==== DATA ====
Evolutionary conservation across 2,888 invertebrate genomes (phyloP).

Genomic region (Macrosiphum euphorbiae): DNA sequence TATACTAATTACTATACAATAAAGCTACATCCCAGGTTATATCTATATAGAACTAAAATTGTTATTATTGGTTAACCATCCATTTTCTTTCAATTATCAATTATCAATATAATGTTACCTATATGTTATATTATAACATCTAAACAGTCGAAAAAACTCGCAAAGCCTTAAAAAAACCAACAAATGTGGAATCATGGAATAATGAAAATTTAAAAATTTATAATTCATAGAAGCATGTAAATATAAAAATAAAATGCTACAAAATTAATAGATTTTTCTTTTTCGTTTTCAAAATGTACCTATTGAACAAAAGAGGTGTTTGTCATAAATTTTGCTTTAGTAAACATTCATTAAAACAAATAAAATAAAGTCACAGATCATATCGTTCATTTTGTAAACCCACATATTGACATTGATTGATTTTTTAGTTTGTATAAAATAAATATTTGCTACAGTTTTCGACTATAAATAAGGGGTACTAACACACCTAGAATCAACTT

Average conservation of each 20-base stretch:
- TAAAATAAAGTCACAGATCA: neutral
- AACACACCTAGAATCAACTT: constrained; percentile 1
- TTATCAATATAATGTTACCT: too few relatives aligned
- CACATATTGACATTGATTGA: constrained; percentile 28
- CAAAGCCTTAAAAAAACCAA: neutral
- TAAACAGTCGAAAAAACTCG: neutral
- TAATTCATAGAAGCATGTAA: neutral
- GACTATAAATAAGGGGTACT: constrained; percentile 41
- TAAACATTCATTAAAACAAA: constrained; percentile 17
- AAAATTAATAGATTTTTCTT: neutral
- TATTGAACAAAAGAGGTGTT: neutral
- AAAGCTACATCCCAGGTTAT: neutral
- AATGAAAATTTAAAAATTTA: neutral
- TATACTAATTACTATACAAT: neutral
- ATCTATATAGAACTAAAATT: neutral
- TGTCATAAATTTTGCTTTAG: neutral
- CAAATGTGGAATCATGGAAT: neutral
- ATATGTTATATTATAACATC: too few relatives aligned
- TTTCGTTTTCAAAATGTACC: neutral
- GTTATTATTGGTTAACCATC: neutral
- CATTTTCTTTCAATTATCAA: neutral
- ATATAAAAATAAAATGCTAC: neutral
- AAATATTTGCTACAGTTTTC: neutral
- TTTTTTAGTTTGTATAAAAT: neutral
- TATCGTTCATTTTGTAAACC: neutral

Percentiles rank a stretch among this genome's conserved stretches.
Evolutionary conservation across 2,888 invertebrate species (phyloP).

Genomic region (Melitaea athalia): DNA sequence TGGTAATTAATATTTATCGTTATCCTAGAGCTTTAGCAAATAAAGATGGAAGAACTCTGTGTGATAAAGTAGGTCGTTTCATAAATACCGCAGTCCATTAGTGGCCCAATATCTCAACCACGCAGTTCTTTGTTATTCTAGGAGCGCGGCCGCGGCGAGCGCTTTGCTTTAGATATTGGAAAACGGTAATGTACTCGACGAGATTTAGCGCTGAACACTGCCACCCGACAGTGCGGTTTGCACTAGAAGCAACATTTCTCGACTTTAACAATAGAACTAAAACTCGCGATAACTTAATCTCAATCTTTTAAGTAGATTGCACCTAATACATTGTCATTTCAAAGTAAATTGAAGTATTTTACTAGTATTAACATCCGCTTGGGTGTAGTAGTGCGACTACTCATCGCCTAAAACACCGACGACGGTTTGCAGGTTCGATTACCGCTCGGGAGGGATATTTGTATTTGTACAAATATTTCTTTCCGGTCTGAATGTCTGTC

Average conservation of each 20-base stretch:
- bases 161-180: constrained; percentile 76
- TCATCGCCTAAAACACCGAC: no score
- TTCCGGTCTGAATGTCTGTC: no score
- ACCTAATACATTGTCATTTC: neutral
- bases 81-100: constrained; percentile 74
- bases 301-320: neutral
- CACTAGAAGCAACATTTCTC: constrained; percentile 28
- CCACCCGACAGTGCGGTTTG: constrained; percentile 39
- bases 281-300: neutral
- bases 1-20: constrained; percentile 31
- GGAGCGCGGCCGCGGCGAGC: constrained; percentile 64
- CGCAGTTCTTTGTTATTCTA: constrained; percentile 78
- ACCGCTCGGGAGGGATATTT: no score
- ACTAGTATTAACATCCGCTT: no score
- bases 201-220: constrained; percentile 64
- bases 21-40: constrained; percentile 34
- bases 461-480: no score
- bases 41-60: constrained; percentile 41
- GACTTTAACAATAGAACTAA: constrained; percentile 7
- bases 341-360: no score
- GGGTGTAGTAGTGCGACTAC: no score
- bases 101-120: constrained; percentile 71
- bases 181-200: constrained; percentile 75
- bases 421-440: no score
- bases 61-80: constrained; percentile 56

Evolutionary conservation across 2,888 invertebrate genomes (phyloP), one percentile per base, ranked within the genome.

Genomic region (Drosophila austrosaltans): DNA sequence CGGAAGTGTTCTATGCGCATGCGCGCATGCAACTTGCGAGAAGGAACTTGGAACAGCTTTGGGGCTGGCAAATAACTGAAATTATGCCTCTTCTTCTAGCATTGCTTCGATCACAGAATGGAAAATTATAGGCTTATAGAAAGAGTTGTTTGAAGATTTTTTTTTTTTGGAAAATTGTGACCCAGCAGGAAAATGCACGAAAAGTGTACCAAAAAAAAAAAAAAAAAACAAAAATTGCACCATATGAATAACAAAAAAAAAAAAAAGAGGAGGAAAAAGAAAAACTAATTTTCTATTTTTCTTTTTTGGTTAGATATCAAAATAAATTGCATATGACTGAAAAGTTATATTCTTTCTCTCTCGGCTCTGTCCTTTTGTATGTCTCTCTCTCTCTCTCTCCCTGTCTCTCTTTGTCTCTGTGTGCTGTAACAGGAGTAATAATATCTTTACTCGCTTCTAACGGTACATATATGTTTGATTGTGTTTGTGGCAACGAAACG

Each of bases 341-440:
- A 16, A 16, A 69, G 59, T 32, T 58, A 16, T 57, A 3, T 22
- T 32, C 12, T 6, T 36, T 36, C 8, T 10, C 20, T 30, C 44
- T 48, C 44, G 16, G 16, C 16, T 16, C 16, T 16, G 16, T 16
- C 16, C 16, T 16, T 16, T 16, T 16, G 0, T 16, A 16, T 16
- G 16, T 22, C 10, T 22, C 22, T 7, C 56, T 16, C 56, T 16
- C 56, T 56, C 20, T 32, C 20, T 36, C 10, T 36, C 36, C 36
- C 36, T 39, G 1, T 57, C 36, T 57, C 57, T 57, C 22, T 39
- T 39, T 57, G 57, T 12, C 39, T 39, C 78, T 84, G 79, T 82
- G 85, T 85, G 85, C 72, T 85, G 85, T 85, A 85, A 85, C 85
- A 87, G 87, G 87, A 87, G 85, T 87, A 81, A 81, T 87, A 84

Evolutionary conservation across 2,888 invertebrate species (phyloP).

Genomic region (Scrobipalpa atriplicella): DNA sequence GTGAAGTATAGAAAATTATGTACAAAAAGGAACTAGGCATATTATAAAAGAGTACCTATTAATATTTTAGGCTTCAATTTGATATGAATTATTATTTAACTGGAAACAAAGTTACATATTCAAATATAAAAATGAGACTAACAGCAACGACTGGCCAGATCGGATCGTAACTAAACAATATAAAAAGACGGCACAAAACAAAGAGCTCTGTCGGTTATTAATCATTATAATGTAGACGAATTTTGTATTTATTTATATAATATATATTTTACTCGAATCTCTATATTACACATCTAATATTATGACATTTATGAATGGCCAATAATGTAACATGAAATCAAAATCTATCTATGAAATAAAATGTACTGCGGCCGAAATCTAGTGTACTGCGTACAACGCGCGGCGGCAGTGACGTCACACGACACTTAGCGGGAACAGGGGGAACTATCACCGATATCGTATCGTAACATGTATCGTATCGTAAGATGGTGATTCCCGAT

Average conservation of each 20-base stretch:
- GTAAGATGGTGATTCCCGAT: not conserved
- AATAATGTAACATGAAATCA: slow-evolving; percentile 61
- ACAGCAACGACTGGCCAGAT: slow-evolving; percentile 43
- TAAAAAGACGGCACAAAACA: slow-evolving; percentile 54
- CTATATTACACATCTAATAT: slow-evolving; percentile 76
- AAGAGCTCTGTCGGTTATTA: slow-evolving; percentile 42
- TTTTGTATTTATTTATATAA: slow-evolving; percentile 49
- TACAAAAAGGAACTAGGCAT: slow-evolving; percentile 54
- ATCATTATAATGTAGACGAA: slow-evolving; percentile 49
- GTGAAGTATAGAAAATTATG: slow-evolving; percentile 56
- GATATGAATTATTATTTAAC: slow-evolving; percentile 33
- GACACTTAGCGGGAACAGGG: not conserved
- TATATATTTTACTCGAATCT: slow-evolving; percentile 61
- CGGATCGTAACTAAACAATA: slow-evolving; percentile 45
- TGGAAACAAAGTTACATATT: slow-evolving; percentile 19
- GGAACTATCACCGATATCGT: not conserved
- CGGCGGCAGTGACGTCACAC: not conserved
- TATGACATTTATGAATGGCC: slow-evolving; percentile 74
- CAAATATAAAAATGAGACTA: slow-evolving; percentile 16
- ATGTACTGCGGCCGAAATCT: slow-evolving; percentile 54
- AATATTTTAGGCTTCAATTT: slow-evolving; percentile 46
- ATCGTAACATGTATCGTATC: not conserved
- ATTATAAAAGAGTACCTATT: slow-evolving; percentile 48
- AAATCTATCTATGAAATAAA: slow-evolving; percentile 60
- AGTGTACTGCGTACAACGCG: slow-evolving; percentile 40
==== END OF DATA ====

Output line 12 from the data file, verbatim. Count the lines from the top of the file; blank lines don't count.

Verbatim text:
- TAAACATTCATTAAAACAAA: constrained; percentile 17